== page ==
Brush up your Hamilton: The founding father who’s come out of the shadows

21 Dec
Posted in: Features
Author: Richard Sylla
Alexander Hamilton

HAMILTON is more than just a musical. As the West End premiere of Lin-Manuel Miranda's 11-time Tony Award-winning blockbuster raises interest further, learn more about the man behind the rap with this short extract from the newly released Alexander Hamilton: An Illustrated Biography by noted Hamilton scholar Richard Sylla. And be sure to enter our competition to win a copy too!

Seldom has popular interest in a historical figure changed as dramatically as it has with Hamilton since historian Darren Staloff pegged him a decade ago as the least loved of the founders [of the United States]. Hamilton has gone from least loved to, if not most loved, then certainly most talked about, the founder with the most buzz.

Alexander Hamilton portrait in The Metropolitan Museum of ArtThe catalyst for the change? Broadway—but not the Manhattan thoroughfare from which you can spy Hamilton’s tomb in the graveyard of Trinity Church. No, Broadway in the theatrical sense: Lin-Manuel Miranda’s smash-hit musical, HAMILTON, premiered in 2015 and promises to have a very long run in New York City and elsewhere. Inspired by Ron Chernow’s biography, Alexander Hamilton, Miranda’s musical makes for an innovative work of genius. In that sense, it mirrors its subject. Those who study Hamilton often describe him as a statesman of genius and a financial innovator. 

But this isn’t the first time or even the second in American history that Hamilton has burst forth from the shadows. In the early 1770s—following an obscure and illegitimate birth in the West Indies and an upbringing marked by tragedies that left him a penniless orphan—Hamilton migrated as a teenager to Britain’s continental North American colonies.

Despite his checkered start, relatives, friends, and employers in the Caribbean noticed his drive, intellect, maturity, and gift for writing. He had something special about him. In the fall of 1772, they sponsored his migration there to further his education, providing the teenager with funds and letters of introduction to their friends in New York and New Jersey. Hamilton was just fifteen years old. The young man spent a year in a New Jersey prep school and then entered what is now Columbia University.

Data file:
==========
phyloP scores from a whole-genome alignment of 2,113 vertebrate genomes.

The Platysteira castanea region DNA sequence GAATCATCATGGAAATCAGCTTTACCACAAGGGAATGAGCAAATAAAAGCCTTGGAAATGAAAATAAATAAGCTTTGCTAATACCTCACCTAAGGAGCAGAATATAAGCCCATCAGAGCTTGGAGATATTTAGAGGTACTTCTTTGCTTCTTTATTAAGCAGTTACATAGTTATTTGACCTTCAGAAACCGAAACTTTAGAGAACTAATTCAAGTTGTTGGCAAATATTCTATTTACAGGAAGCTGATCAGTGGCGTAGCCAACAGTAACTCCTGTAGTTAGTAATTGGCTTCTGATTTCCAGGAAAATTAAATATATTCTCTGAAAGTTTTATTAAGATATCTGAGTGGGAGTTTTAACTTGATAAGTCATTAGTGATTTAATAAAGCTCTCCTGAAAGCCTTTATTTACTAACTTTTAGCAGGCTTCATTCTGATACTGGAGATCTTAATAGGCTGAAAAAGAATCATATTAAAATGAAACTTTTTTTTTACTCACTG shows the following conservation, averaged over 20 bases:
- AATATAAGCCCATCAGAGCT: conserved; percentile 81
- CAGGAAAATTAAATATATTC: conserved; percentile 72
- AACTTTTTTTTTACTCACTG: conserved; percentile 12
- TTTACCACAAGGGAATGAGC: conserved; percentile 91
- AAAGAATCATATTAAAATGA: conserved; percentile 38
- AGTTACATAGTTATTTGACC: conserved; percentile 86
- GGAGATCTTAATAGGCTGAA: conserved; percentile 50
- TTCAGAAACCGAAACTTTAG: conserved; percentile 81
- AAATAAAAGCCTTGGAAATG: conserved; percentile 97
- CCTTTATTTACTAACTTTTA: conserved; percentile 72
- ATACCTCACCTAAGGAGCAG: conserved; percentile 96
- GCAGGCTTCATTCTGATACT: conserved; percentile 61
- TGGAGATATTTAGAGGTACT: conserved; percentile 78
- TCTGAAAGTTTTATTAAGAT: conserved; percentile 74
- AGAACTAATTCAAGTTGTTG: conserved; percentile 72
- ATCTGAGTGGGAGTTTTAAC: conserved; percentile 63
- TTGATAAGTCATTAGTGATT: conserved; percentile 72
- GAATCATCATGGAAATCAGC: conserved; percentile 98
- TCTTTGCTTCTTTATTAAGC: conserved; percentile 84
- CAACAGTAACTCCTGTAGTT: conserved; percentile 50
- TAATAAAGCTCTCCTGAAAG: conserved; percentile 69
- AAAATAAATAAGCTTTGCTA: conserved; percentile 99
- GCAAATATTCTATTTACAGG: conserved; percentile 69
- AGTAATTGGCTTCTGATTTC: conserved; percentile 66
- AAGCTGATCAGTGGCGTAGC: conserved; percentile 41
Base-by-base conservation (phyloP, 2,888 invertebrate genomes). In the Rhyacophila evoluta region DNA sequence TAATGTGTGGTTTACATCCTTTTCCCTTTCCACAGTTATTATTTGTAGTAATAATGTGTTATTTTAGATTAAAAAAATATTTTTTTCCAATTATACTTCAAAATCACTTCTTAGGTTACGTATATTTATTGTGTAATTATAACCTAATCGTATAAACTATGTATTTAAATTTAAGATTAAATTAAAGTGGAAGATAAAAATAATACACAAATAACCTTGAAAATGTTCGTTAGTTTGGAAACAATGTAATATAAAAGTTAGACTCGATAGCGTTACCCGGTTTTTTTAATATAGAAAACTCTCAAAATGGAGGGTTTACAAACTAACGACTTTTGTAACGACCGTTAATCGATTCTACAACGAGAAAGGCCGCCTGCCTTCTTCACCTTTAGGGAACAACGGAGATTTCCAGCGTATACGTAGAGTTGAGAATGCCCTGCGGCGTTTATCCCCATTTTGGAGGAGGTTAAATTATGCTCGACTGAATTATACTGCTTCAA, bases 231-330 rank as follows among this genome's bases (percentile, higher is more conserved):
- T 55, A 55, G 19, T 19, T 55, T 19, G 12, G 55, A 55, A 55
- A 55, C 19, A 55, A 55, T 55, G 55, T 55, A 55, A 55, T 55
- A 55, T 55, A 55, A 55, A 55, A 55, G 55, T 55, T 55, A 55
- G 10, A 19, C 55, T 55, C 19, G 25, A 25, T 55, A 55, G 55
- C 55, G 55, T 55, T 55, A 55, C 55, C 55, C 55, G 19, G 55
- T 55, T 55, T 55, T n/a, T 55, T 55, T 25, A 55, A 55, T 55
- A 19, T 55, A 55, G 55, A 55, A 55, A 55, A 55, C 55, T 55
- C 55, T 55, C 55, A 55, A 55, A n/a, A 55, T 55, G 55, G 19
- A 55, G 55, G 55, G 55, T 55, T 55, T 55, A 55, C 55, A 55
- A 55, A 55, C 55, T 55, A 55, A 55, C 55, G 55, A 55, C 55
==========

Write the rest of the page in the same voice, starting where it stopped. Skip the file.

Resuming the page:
By 1775, halfway into his second year of college, he had produced two lengthy polemical pamphlets espousing the American cause in the colonies’ increasingly heated relationship with Britain. Most readers didn’t realize they came from the pen of an eighteen-year-old. Less than two months later, what had been a war of words and trade embargos became a war of bullets and bayonets. In New York, Hamilton and his fellow students dropped their studies to begin military drills. 

In 1776, Hamilton’s leadership abilities prompted New York State to appoint him captain of an artillery company. From that moment, his career took off. For the next twenty-eight years, until his untimely death, Hamilton played a part in virtually every major event that created America and set the course of its early development. 

He became a great modernizer. He made and left his marks on the country’s independence, government, legal traditions, military establishment, and, perhaps most important, its financial systems. We live today [in the US] in a Hamiltonian nation. Not all who recognize Hamilton’s great influence liked what he did, however. That’s why he stood, until recently, as the least loved of the founders and probably why he slides into and out of the shadows of history that followed his brief life.

Alexander Hamilton: An Illustrated Biography is written by Richard Sylla and published by Sterling (£25). Click here to purchase.

Enter our competition by 15 January 2018